Andrew Moseman has covered science, technology, and transportation for publications such as The Atlantic, Inverse, Insider, Outside, and MIT Technology Review. He was previously digital director of Popular Mechanics and now serves as online communications editor at Caltech. He is based in Los Angeles. Read MoreRead More
Beware the Janky EV Charger
It might leave you stranded — or worse.
With its plastic cover shorn off and its metal skeleton showing, the Tesla charger at the entrance of Crater Lake National Park looked a little like Johnny 5, the stark robot from the 1980s Short Circuit movies. Against my better judgment, I plugged in.
We’d driven the Model 3 up from Klamath Falls, Oregon, the closest Tesla supercharger to the national park. Because the drive to the lake covered more than 50 miles, I hoped to draw a little juice at the entrance gift shop to ensure we’d be okay for the day. The plug looked decrepit, but other users on the Plugshare charging website said it worked for them. I gave it a shot, though I got nothing but a yellow error signal.
No matter. I drove conservatively around the lake and kept to the speed limit on the drive back to Klamath Falls through a biblical swarm of midges. When we reached the supercharger with 15 miles of range to spare and opened the port, I audibly gasped. One of the metal prongs inside my Model 3 was bent all the way over to the side, making it impossible to charge the car. The end of my wife’s birthday vacation flashed before my eyes. Instead of enjoying two more days at Crater Lake and working our way down the California coast, we’d be marooned in southern Oregon, waiting for technicians from two towns away — all thanks to a busted charger I shouldn’t have used in the first place.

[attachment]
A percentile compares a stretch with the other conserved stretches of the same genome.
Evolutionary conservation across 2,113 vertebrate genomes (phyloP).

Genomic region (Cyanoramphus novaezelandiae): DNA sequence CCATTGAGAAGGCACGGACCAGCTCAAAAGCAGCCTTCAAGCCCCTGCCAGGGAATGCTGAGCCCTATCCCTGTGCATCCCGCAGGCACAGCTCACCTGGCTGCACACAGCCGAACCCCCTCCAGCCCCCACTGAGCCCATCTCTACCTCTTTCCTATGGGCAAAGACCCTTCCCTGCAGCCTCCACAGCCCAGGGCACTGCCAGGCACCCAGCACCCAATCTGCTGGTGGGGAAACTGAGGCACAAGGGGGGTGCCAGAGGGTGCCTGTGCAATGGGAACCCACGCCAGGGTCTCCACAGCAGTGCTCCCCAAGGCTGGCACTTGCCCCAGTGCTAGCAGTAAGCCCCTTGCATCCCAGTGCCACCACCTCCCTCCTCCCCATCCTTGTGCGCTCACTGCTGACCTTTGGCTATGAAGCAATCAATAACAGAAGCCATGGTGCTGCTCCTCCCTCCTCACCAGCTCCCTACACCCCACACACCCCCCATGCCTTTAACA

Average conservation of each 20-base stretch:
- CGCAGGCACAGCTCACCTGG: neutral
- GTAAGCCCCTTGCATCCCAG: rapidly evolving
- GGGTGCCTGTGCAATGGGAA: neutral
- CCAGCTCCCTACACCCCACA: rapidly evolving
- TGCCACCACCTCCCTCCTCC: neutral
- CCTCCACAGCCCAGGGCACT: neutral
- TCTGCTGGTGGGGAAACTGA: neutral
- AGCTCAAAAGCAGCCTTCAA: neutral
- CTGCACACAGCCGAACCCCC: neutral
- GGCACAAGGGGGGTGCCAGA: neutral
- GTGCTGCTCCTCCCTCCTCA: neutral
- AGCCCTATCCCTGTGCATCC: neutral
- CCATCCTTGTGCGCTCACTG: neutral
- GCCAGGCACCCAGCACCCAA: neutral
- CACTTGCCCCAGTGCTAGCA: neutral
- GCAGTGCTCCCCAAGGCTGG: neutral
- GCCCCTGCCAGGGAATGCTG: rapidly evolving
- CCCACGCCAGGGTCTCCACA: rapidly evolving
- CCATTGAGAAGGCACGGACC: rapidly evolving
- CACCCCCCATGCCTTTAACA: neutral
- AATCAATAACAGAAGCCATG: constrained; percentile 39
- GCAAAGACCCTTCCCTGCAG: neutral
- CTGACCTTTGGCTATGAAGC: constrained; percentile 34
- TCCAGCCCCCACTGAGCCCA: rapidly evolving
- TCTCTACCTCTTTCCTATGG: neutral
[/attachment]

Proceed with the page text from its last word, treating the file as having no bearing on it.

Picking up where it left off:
The Klamath Falls charging station was built into the parking lot of a Fred Meyer, the superstore chain of the Pacific Northwest. The two men closing its attached gas station at 10:45 p.m. said that, if I ran, I might make it to the one remaining unlocked door on the far end of the warehouse-sized shop before it closed for good at 11. Inside, I bought a pair of insulated needlenose pliers, plus a tall IPA for my troubles. I negotiated the bent prong back into place and watched the car accept blissful electrical salvation. (Don’t try this at home, and don’t mess with electricity.)
One year later, the reports from other travelers suggest the janky Crater Lake plug has been fixed, and my own near-catastrophe has transfigured from possible calamity to funny story. Still, it portends a major problem.
To travel in an EV is to have faith that the promised plug at the end of a drive will work. However, America’s charging infrastructure doesn’t inspire blind confidence. A flurry of trend stories, and surveys by the likes of J.D. Power, have found EV drivers who are perpetually annoyed with the hassle of difficult chargers or anxious about encountering broken ones. A 2022 survey by University of California, Berkeley, researchers of chargers around the San Francisco Bay Area found that only 72% of them were working properly at any given time. Another found that most drivers who use public chargers in California, the nation’s biggest EV market, had encountered a busted one.